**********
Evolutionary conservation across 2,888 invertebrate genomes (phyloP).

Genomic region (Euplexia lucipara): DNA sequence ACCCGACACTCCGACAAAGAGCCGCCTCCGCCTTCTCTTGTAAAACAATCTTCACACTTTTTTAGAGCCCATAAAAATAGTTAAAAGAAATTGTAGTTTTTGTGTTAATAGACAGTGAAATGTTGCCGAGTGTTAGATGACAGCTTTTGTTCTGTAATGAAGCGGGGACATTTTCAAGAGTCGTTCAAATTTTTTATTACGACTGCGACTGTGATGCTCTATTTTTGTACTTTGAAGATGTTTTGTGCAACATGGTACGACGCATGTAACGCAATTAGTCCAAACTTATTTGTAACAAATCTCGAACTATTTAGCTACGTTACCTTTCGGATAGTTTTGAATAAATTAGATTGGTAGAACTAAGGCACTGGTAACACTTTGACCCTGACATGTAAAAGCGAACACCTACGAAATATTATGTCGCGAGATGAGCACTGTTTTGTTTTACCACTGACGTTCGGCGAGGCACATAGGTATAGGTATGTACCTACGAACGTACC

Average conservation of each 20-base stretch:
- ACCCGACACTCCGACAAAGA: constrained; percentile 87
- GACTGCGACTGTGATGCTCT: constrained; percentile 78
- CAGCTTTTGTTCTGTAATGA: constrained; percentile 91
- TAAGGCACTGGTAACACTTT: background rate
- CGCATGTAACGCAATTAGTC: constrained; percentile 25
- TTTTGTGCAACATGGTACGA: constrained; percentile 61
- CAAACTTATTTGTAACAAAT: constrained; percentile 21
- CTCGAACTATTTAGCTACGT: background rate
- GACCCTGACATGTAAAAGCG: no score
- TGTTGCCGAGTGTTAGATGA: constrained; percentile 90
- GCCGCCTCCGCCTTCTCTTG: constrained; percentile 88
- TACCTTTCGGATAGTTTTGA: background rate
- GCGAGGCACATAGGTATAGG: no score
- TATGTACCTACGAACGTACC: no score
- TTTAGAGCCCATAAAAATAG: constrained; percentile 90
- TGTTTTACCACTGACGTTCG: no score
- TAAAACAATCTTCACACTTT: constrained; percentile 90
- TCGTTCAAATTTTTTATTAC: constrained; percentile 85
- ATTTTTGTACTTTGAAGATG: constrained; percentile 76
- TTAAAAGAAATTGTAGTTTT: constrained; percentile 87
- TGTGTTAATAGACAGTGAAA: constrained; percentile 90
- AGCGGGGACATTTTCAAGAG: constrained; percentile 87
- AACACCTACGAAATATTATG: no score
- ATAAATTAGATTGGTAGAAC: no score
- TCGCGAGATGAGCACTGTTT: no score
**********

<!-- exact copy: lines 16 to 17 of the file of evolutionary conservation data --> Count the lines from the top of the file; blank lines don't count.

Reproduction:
- GCGAGGCACATAGGTATAGG: no score
- TATGTACCTACGAACGTACC: no score